Find out what made the New American Color photography so revolutionary
The first significant display of color photography, featuring the works of William Eagleston, was held at The Museum of Modern Art in 1976. Commenting on it, Hilton Kramer of the New York Times wrote, “perfectly boring.” They weren’t impressed!
But the exhibition laid the groundwork for a new style of New American color photography. Its exponents like Stephen Shore, Richard Misrach, and Joel Sternfeld showed others the ingenious use of color. The results were remarkable and continue to be so today. What were some of its features and facts that make for some pretty exciting reading? Read on to know.
What was so different about it?
New American color photographers revolutionized color photography in many ways, and here are some you might find interesting.
The first use of color
It was the first time photographers used color to capture images, significantly departing from the past. They all sought to focus on contemporary life and showcase the suburban landscape.
Scenes from everyday life
William Eagleston, Stephen Shore, John Margolies, and others captured scenes from everyday life. But the difference was the high degree of excellence in them. One look at it, and the mundaneness was replaced by almost surrealism.
For example, something so usual like a parking lot came to have a story of its own. It reflected the social characteristics of The American Dream, representing the opportunities for success, prosperity, and upwards social mobility.
Focus on the visual appeal
It also broke away from the black and white photography of the post-WW1 era. Most photos during that period showcased the rawness of everyday life. The new color movement was largely devoid of these characteristics. Instead, it revolved mainly around visual appeal and aesthetics, masking the political side of the subject as much as possible.
New color photographers took the positive aspects of capitalism like abundance and technological innovation and gave them an artistic touch. They brought life into everyday things, almost making them seem transcendental.
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Who were its leading proponents?
Most photography historians consider Eagleston the “Father of New American Color Photography.” However, he received tremendous help and support from his friend, William Christenberry.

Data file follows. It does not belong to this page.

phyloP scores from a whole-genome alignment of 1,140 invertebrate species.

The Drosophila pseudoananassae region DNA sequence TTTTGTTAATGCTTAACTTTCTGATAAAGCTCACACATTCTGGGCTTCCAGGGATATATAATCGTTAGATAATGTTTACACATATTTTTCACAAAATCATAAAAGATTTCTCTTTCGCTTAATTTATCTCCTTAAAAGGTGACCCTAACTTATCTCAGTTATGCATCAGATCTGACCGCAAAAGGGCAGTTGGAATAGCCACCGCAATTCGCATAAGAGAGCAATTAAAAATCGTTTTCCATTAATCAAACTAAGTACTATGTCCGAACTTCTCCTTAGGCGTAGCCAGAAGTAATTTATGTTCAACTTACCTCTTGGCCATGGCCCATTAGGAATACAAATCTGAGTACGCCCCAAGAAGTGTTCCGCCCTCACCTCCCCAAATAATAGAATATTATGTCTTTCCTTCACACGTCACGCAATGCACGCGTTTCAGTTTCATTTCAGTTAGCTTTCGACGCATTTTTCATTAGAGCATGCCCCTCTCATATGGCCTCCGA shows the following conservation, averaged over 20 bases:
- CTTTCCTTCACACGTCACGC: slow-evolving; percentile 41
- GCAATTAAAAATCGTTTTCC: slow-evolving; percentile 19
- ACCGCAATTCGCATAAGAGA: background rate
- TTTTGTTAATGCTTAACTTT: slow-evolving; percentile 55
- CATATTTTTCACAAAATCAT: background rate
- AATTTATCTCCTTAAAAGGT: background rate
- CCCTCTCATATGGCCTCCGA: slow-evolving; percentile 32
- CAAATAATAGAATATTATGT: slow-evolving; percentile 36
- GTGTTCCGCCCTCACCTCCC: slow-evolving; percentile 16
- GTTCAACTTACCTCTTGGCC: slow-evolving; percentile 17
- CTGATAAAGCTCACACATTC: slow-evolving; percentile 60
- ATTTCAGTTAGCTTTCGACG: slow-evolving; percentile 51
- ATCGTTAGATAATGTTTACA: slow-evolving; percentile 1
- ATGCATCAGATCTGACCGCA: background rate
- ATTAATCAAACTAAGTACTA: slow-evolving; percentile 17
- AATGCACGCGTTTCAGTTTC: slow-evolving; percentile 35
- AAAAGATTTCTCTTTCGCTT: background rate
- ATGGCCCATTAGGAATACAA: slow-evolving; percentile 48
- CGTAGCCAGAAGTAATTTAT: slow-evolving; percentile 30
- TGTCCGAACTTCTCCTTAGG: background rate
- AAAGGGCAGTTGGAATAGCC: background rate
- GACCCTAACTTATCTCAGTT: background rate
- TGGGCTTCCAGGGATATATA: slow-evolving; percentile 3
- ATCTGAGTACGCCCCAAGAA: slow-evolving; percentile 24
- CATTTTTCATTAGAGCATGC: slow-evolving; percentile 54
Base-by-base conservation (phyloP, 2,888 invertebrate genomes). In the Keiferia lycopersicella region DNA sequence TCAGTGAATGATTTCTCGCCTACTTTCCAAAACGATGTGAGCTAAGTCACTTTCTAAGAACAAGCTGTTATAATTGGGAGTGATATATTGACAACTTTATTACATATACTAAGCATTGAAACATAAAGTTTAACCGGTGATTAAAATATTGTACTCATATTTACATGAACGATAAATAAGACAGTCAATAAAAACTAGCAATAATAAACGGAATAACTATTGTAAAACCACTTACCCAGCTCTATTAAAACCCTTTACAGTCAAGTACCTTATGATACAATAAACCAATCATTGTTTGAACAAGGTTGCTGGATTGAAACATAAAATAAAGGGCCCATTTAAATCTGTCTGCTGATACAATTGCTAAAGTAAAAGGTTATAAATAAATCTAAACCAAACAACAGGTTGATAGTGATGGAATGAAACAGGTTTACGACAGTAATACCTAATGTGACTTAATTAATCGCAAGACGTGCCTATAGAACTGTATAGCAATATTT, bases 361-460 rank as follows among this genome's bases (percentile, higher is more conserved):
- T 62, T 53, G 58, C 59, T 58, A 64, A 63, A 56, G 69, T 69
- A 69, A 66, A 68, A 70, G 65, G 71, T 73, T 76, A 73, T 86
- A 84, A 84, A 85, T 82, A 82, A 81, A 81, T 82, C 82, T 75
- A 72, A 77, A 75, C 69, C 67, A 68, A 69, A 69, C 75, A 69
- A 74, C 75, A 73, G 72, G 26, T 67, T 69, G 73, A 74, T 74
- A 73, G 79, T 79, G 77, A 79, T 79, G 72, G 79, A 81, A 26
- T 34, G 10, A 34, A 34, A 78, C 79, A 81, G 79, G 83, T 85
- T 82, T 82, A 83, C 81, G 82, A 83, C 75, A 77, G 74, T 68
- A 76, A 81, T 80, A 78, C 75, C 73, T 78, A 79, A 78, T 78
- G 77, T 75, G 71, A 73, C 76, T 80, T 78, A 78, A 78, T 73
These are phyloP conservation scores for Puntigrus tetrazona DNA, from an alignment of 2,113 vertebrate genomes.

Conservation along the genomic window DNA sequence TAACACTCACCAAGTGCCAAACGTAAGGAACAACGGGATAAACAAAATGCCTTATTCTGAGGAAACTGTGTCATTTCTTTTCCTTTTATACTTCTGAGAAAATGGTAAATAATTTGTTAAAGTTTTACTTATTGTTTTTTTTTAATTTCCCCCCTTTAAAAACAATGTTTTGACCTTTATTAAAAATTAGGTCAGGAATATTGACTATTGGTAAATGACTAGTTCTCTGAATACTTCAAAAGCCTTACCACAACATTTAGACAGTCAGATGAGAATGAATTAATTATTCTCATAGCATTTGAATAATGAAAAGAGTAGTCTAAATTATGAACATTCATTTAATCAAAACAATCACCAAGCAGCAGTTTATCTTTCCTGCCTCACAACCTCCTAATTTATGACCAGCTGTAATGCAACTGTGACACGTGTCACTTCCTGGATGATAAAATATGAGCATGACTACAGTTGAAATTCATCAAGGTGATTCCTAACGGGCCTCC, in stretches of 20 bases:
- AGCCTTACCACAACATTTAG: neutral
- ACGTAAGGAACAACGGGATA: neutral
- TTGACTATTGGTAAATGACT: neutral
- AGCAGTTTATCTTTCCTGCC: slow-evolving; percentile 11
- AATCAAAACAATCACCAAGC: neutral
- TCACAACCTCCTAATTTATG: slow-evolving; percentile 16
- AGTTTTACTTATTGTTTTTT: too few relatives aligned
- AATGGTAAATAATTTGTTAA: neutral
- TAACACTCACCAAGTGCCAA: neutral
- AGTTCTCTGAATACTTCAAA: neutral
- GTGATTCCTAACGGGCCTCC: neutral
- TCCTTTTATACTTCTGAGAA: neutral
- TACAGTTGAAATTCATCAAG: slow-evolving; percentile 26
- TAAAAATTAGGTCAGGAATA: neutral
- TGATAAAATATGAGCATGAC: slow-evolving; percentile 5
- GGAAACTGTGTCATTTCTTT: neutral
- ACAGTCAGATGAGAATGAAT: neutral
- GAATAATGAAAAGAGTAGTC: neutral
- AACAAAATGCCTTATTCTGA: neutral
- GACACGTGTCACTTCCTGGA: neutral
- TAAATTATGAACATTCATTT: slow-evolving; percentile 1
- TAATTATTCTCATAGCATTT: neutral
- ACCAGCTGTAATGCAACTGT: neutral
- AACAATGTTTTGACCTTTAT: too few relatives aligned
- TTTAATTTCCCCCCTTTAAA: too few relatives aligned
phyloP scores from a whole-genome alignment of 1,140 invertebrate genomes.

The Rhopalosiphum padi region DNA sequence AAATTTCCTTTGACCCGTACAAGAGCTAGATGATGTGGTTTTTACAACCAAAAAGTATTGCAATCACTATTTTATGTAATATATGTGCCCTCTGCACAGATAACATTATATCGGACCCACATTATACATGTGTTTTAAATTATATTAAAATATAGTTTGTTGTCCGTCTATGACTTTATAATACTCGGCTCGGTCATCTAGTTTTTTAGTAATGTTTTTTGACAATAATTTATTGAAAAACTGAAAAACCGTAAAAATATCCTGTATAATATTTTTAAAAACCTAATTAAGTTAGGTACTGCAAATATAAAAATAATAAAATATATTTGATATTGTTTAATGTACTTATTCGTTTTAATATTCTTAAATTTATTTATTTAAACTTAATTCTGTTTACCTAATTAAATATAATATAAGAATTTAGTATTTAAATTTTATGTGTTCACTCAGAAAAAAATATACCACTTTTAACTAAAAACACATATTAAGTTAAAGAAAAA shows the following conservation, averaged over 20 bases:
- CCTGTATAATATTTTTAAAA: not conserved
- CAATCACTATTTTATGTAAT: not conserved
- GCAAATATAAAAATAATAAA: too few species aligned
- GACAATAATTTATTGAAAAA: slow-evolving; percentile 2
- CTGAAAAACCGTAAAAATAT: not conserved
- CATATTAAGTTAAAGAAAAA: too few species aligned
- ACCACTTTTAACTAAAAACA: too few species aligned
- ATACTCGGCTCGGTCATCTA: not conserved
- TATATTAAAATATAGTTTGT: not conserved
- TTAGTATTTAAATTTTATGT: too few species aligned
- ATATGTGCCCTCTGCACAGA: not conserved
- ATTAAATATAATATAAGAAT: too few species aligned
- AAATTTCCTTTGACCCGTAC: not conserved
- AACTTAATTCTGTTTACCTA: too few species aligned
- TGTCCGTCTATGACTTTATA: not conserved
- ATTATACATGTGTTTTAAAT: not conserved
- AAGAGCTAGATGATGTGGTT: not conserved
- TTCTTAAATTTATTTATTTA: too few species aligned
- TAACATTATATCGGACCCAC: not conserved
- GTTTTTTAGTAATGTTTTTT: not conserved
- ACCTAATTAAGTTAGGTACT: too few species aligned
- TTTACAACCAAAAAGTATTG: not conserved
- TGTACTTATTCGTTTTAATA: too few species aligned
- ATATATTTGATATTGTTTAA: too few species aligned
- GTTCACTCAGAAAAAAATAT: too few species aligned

Christenberry himself was somewhat an expert in the use of color images. With his Kodak Brownie Box camera, he captured Alabama’s neglected and dilapidated structures, his home state. Christenberry inspired Eagleston to begin experimenting with color, which he did so from the mid-1960s. Until then, he largely confined his work to black-and-white.
Like Christenberry, he took inspiration from his home state’s cultural and urban landscape, Tennessee. His genius lay in his ability to infuse an extraordinary touch into objects that one associated with everyday life. One of his best-known works is a single lightbulb against a blood-red ceiling. He did it during the 1970s while experimenting with a dye-transfer printing process.
The process gave him complete control over the brightness setting, allowing him to enhance the color saturation, and get the effects he wanted.
Stephen Shore, born in 1947, also played a significant role. Shore advocated the liberal use of colors in the image during the 1970s. He is also instrumental in renewing interest in documentary photography in the 1990s, both in the USA and Europe. A substantial number of his pictures combined the styles of traditional American photographers with influences from Pop, Conceptualism, Photo-Realism, and other artistic movements.
Shore’s aim was to achieve neutrality in the subject matter. However, rather than reducing his work to a specific style, they touch upon various principles like maximum clarity, emphasis on natural light, and minimal reframing.
Other figures like Helen Levitt, Joel Sternfeld, and Martin Parr contributed to the movement in their unique ways while touching on different subjects. New American color photography played a revolutionary role in using colors for images. Something as simple as a parking lot took on a new meaning with the correct shades, brightness, and contrast. From Eagleston to Parr, every artist equally contributed to this movement.